"The president has an obligation just like I do -- and we take an oath -- to uphold and defend the laws of the United States," he told reporters. "And if the law is clear that people who have violated the law, they should receive the punishment that's outlined in the law."

Rep. Luis Gutierrez (D-Ill.) had some harsh words for Republicans who aren't moving on immigration reform but say Obama acting on his own would be a reason for them to block it.

"Act like you're in charge and do something," Gutierrez said at the Democrats' press conference, referring to House Republicans. "[Don't] say that if he takes action, that somehow you're going to be angry and not do anything. You're not going to do anything, and if he does something, you're not going to do anything. It sounds to me like you don't want to do anything."

Read the full letter:

Dear Mr. President,

The undersigned Members of Congress respectfully request that you suspend any further deportations and expand the successful deferred action program to all those who would be potential citizens under immigration reform.

We stand by the 543 faith-based, labor, neighborhood, legal, and civil rights organizations, including the AFL-CIO, MALDEF, United We Dream, and NDLON that support this proposal, and agree that this is the best way to advance the path to citizenship for undocumented individuals across the country.

We appreciate your commitment to reforming our nation’s broken immigration policies for the benefit of all. In the context of the intransigence of a small number of legislators that are willing to hold the legislation hostage unless we pass a series of incredibly extreme proposals, a cessation of the deportation of the 1,100 potential citizens expelled daily would do a great deal to set the parameters of the conversation.

Let us not take these policies lightly. Every deportation of a father, a sister, or a neighbor tears at our social consciousness; every unnecessary raid and detention seriously threatens the fabric of civil liberties we swore to uphold. We are talking about American families and American communities. Criminalizing American families or giving local law enforcement the responsibility to choose who stays and who goes, is not the right option.

Our efforts in Congress will only be helped by the sensible and moral step of stopping deportations.

As we have seen with deferred action for childhood arrivals, such relief brings with it the benefit of active participation in the debate by undocumented people themselves. When their stories are known and voices are heard, we have witnessed how the debate shifts. The fear and xenophobia that block progress only shrink in the display of their courage. But left unchecked, the threat of deportations will prevent so many from coming forward and contributing to the national conversation. Instead, the specter of deportation removes the human and grounding element in any political discussion -- those individuals who are most directly impacted.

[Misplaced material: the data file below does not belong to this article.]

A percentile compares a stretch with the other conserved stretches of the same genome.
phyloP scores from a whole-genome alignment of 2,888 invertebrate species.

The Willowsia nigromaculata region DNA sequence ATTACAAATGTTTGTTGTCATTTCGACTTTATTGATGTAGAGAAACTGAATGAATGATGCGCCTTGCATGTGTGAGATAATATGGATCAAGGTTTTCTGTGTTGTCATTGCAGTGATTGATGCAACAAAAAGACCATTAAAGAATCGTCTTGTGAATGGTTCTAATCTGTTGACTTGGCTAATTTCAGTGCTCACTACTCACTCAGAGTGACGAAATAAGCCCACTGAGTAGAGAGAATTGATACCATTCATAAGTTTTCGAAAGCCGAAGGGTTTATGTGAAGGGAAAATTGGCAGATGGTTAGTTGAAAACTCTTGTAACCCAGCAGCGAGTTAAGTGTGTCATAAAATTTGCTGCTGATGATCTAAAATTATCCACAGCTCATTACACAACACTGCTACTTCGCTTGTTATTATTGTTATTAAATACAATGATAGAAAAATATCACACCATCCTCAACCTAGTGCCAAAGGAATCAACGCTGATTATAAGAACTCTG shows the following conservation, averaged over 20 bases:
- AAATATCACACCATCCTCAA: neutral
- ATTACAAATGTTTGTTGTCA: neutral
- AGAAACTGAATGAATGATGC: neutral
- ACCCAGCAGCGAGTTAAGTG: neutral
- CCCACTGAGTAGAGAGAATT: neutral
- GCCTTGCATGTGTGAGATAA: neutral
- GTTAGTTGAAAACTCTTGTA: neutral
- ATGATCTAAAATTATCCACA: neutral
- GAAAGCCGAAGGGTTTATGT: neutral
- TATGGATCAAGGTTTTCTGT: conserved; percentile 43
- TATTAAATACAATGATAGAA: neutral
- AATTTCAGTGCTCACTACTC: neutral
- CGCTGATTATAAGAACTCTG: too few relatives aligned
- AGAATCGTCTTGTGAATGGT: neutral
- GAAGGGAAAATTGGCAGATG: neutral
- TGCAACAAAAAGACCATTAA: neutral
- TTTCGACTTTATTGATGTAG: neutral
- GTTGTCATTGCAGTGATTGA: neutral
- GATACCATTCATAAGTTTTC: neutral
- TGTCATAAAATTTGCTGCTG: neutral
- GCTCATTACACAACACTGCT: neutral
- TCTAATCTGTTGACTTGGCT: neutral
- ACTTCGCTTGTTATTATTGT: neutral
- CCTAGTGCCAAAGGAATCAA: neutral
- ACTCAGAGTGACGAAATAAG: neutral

The senseless opposition that neither reflects the public will, nor the moral responsibility we hold, should not allow us to prolong the needless suffering of those who could so soon have their place in our society fully recognized. In fact, taking a strong step toward granting relief would move us in the direction of where the immigration debate rightfully should start, with the legalization of eleven million men and women who call the United States their home.

As the debate proceeds, it is necessary to expand the protections of our future citizens that were established by the Deferred Action for Childhood Arrivals program and grant it to the family and neighbors and all of those who have made their lives here but are yet to be fully recognized.

We cannot continue to witness potential citizens in our districts go through the anguish of deportation when legalization could be just around the corner for them. We look to you to firmly contribute to advancing inclusion for immigrants by suspending deportations and expanding DACA.

Sincerely,

The undersigned

Raúl M. Grijalva
Yvette Clarke
Madeleine Bordallo
Tony Cárdenas
John Delaney
Lloyd Doggett
Eni Faleomavaega
Sam Farr
Alan Grayson
Luis Gutiérrez
Alcee L. Hastings
Filemon Vela
Eleanor Holmes-Norton
Rush Holt
Michael Honda
Sheila Jackson-Lee
Barbara Lee
John Lewis
Alan Lowenthal
Gwen Moore
Grace Napolitano
Beto O’Rourke
Mark Pocan
Charles Rangel
Bobby L. Rush
Jan Schakowsky
Mark Takano
Dina Titus
Marc Veasey